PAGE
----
US 7999586 B2 Abstract Apparatuses, systems, and a method for providing a digital phase-locked loop (PLL) are described. In one embodiment, an apparatus includes an integration-mode phase frequency detector (PFD) that compares a phase and frequency of a reference clock signal to a phase and frequency of a generated feedback clock signal and generates a digitized output signal. A digital loop filter (DLF) receives the digitized output signal and applies a linearization technique to the digitized output signal. The DLF includes a derivative gain unit of a derivative path, a proportional gain unit of a proportional path, and an integral gain unit of an integral path. The derivative path provides a direct proportional feedback loop path to the integration-mode PFD by compensating the integration of an integrator that receives output signals from the paths. The integration-mode PFD can be implemented with a hybrid circuit or a substantially digital circuit.
Claims(15) 1. An apparatus, comprising:
a digital phase frequency detector (PFD) to receive a reference clock signal as input, to compare a phase and frequency of the reference clock signal to a phase and frequency of a generated feedback clock signal, and to generate a digitized output signal;
a digital loop filter (DLF) to receive the digitized output signal and to apply a linearization technique to the digitized output signal, wherein the DLF comprises:
a proportional gain unit of a proportional path, the proportional gain unit coupled to the digital PFD;
an integral gain unit coupled to a first digital integrator to form an integral path;
a proportional-integral gain unit of a proportional-integral path, the proportional integral gain unit coupled to the integral gain unit; and
an integral-integral gain unit coupled to a second digital integrator to form an integral-integral path.
2. The apparatus of
a digitally controlled oscillator (DCO) to receive a control word from the DLF in order to generate an output signal; and
a divider to receive the output signal and to generate the feedback clock signal.
3. The apparatus of
4. The apparatus of
5. The apparatus of
6. The apparatus of
7. The apparatus of
8. The apparatus of
9. A method, comprising:
generating an indicator with a digital phase frequency detector (PFD) to form a digitized output signal that indicates a phase difference between a reference clock signal and a feedback clock signal;
applying a linearization technique to the digitized output signal with a digital loop filter (DLF), wherein the linearization technique comprises:
applying a proportional gain of a proportional path to the output signal to generate a proportional path output;
integrating the output signal and applying an integral gain to generate an integral path output;
applying a proportional-integral gain to the integral path output to generate a proportional-integral path output;
integrating the integral path output and applying an integral-integral gain to generate an integral-integral path output; and
adding the proportional path output, the proportional-integral path output, and the integral-integral path output to generate a DLF output.
10. The method of
receiving the DLF output as an input for a digitally controlled oscillator (DCO);
adjusting a frequency of the DCO based on the input;
generating an output signal from the DCO.
11. The method of
receive the output signal with a divider; and
generating the feedback clock signal.
12. The method of
13. The method of
14. The method of
receiving the reference clock signal and the feedback clock signal as inputs to the digital PFD; and
comparing a phase and frequency of the reference clock signal to a phase and frequency of the generated feedback clock signal with the digital PFD.
15. The method of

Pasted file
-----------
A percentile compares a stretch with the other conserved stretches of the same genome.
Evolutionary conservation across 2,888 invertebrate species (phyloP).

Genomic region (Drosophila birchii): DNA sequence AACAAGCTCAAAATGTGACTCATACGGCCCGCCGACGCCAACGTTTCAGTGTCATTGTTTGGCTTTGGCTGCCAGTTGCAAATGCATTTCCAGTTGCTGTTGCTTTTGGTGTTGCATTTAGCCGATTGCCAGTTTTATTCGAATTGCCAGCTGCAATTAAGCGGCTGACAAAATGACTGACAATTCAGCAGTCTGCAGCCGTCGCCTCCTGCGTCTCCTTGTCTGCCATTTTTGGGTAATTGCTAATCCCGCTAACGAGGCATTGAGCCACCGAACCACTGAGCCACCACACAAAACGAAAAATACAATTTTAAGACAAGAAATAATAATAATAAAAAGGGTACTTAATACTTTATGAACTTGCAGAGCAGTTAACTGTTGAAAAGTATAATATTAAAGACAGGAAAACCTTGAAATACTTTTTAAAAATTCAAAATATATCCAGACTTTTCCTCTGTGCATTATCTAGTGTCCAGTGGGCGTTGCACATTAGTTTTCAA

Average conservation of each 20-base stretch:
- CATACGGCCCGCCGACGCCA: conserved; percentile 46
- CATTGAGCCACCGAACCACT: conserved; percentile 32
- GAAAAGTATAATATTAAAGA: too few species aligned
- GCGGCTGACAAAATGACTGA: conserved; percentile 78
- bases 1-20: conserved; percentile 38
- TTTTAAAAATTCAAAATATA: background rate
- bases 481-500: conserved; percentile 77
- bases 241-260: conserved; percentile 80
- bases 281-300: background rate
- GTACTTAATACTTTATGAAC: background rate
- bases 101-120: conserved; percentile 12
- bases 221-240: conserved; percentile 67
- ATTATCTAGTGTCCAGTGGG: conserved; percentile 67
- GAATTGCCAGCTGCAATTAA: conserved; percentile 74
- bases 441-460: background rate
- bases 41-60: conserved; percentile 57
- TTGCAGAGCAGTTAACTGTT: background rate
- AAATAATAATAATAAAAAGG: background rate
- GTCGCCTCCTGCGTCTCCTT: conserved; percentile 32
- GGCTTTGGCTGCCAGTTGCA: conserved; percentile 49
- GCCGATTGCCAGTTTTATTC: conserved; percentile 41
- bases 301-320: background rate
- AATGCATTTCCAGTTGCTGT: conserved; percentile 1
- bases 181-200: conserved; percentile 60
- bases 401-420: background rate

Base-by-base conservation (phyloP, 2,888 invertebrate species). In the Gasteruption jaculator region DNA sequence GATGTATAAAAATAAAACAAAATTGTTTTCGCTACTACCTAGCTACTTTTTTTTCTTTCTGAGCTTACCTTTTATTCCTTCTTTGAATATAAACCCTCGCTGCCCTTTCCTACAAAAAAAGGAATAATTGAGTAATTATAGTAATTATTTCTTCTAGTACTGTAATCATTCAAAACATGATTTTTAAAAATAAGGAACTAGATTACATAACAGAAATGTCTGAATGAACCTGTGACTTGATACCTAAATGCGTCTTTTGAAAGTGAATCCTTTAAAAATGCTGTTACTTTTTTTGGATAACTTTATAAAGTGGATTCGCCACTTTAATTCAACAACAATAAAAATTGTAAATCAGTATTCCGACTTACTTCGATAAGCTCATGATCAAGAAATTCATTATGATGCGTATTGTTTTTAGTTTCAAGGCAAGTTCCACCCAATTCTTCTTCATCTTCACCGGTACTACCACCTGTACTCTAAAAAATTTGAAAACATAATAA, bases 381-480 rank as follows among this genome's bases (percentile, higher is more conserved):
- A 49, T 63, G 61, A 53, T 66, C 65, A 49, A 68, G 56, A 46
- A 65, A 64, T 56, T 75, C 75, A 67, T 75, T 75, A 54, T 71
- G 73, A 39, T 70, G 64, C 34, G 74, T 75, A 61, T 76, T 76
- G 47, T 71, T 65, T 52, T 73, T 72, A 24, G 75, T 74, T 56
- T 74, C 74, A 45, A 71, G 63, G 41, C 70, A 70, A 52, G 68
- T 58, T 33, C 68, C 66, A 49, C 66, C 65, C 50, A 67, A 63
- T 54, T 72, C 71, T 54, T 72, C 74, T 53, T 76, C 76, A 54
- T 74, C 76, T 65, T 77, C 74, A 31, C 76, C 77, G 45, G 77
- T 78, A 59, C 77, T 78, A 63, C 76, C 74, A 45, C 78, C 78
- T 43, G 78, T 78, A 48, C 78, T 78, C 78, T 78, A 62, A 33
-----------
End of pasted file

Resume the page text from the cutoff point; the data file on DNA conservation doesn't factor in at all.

Description Embodiments of the inventions relate to a digital phase locked loop with a closed loop linearization technique. Digital phase-locked loops (PLL) require a form of time-to-digital conversion, which produces digitized phase error information. Analog PLLs require a phase and frequency detector (PFD). However, the time-to-digital convertor (TDC) is a circuit which requires accurate delay definition and resolution and such a circuit when implemented in an integrated circuit suffers from process variation and power supply noise which degrades the accuracy of the time to digital conversion. In addition, the TDC is a non-linear circuit and produces quantization noise due to its finite discrete delay resolution unlike the continuous phase resolution of PFDs. The TDC in a digital PLL produces non-linearities which degrade the system performance by producing frequency spurs in the output signal. The TDC therefore causes limitations on the PLL phase noise performance from finite limit cycles and excessive quantization noise. One way to achieve higher linearity is by increasing the resolution of the TDC. A high resolution multi-bit TDC is widely used as it explicitly improves the linearity while reducing its quantization noise. However, a multi-bit TDC also increases circuit complexity and it often relies on accurate and precise circuit propagation delay units (i.e., least significant bits (LSB) of resolution) which in a practical circuit implementation is susceptible to process variations and power supply noise (e.g., 5 bit TDC has 32 delay stages). Another approach is to dither the reference clock in time. This dithering results in a higher input noise contribution from the reference clock resulting in high phase noise. Another approach is simply to ignore the non-linear effect, and assume the non-linear TDC as a linear TDC with quantization noise injected. However, this often prevents accurate system dynamic analysis and increases the sensitivity to other system non-linearities such as loop delay. The various embodiments of the present invention are illustrated by way of example, and not by way of limitation, in the figures of the accompanying drawings and in which: Apparatuses, systems, and a method for providing a digital phase-locked loop (PLL) are described. In one embodiment, an apparatus includes an integration-mode phase frequency detector (PFD) that compares a phase and a frequency of a reference clock signal to a phase and frequency of a generated feedback clock signal and generates a digitized output signal. A digital loop filter (DLF) receives the digitized output signal and applies a linearization technique to the digitized output signal. The DLF includes a derivative gain unit of a derivative path, a proportional gain unit of a proportional path, and an integral gain unit of an integral path. The derivative path provides a direct proportional feedback loop path to the integration-mode PFD by compensating the integration of an integrator that receives output signals from the paths. Therefore, the derivative path forms a complete sigma-delta loop. In another embodiment, an apparatus includes a digital phase frequency detector (D-PFD) that compares a phase and frequency of a reference clock signal to a phase and frequency of a generated feedback clock signal and generates a digitized output signal. The D-PFD output signal is non-linear. A digital loop filter (DLF) receives the digitized output signal and applies a linearization technique to the digitized output signal. The DLF includes a proportional path, a first integral path, and a second integral path. The outputs of the respective paths are added to form control information. A digitally controlled oscillator (DCO) receives the control information from the DLF, adjusts a frequency of the DCO, and generates an output signal of the DCO. A divider receives the output signal and generates the feedback clock signal. In an embodiment, a design described in this present disclosure enables the realization of a fully all-digital PLL (ADPLL) with a digital PFD (e.g., Bang-Bang PFD (BBPFD)) excluding the usage of multi-bit TDCs which have dependencies of analog characteristics such as precise signal delay line. A unique linearization technique uses the inherent quantization noise produced by the BBPFD in order for the ADPLL to achieve reliable system dynamics, which are robust to any system sensitivity to signal loop delay. Since the linearization technique does not require any extra randomization technique and it even pushes the BBPFD quantization noise into a high frequency range, which is typically out of band, it is possible to realize a very low jitter (higher performance PLL) all-digital PLL without a limit-cycle problem unlike the typical digital PLLs. The ADPLL has no time-to-digital converter circuitry and has no dependencies or substantially no dependencies of analog characteristics. In the following description, numerous specific details such as logic implementations, sizes and names of signals and buses, types and interrelationships of system components, and logic partitioning/integration choices are set forth in order to provide a more thorough understanding. It will be appreciated, however, by one skilled in the art that the invention may be practiced without such specific details. In other instances, control structures and gate level circuits have not been shown in detail to avoid obscuring the invention. Those of ordinary skill in the art, with the included descriptions, will be able to implement appropriate logic circuits without undue experimentation. In the following description, certain terminology is used to describe features of the invention. For example, the term “logic” is representative of hardware and/or software configured to perform one or more functions. For instance, examples of “hardware” include, but are not limited or restricted to, an integrated circuit, a finite state machine or even combinatorial logic. The integrated circuit may take the form of a processor such as a microprocessor, application specific integrated circuit, a digital signal processor, a micro-controller, or the like. The interconnect between chips each could be point-to-point or each could be in a multi-drop arrangement, or some could be point-to-point while others are a multi-drop arrangement. In one implementation of digital phase-locked loop, direct digitization of phase information, such as with a multi-bit TDC, produces not only non-linearity, but also flat white quantization noise injection, and therefore degrades phase noise performance. The digital loop filter The implementation of the integration-mode PFD could be analog-digital hybrid circuit The hybrid implementation with circuit The substantially digital implementation with circuit The digital PLL implementation with the integration-mode PFD realizes controllable and reliable system dynamic with superior phase noise performance compared to existing digital PLLs while avoiding system sensitivity and non-linearity. However, the integration-mode PFD still requires partial analog circuits such as the continuous time PFD The BBPFD The DLF The proportional path The integral path The integral-integral path The integral path Note that The digitally controlled oscillator (DCO) receives the DLF output and adjusts a frequency of the DCO based on the DLF output at block The elements of processing system As illustrated in It should be appreciated that various other elements of processing system Embodiments of the invention implicitly linearize the BBPFD with a separate proportional path in a digital loop filter. The closed-loop form of the proportional path realizes a sigma-delta modulation analogue along with the BBPFD and the DCO, and hence the linearization technique provides a first degree quantization noise shaping while providing a linearization for the BBPFD. The first degree quantization noise shaping improves in-band phase noise performance without using a high-resolution TDC. Therefore, embodiments of the invention achieve linearity, simplicity, robustness, and high performance phase noise (i.e. low phase noise). Embodiments of the invention include an implicit sigma-delta linearization loop with a separate proportional path and a frequency error to phase error conversion by a single integrator before a digital loop filter, which is the major loop filter controlling the PLL system dynamics. Embodiments of the invention realize a fully digital PLL that operates robustly over a wide frequency range and provides maximum flexibility for various applications. Existing PLLs on various products are analog and more sensitive to the manufacturing process. These existing PLLs require customized physical adjustments of the loop filter based upon applications and specifications that often limit the product development cycle. Thus, embodiments of this invention can enable technology extension through reduced reliance on analog performance and agile product development. Elements of embodiments of the present invention may also be provided as a machine-readable medium for storing the machine-executable instructions. The machine-readable medium may include, but is not limited to, flash memory, optical disks, compact disks-read only memory (CD-ROM), digital versatile/video disks (DVD) ROM, random access memory (RAM), erasable programmable read-only memory (EPROM), electrically erasable programmable read-only memory (EEPROM), magnetic or optical cards, or other type of machine-readable media suitable for storing electronic instructions. It should be appreciated that reference throughout this specification to “one embodiment” or “an embodiment” means that a particular feature, structure or characteristic described in connection with the embodiment is included in at least one embodiment. Therefore, it is emphasized and should be appreciated that two or more references to “an embodiment” or “one embodiment” or “an alternative embodiment” in various portions of this specification are not necessarily all referring to the same embodiment. Furthermore, the particular features, structures or characteristics may be combined as suitable in one or more embodiments. In the above detailed description of various embodiments, reference is made to the accompanying drawings, which form a part hereof, and in which are shown by way of illustration, and not of limitation, specific embodiments in which the invention may be practiced. In the drawings, like numerals describe substantially similar components throughout the several views. The embodiments illustrated are described in sufficient detail to enable those skilled in to the art to practice the teachings disclosed herein. Other embodiments may be utilized and derived there from, such that structural and logical substitutions and changes may be made without departing from the scope of this disclosure. The following detailed description, therefore, is not to be taken in a limiting sense, and the scope of various embodiments is defined only by the appended claims, along with the full range of equivalents to which such claims are entitled. Patent Citations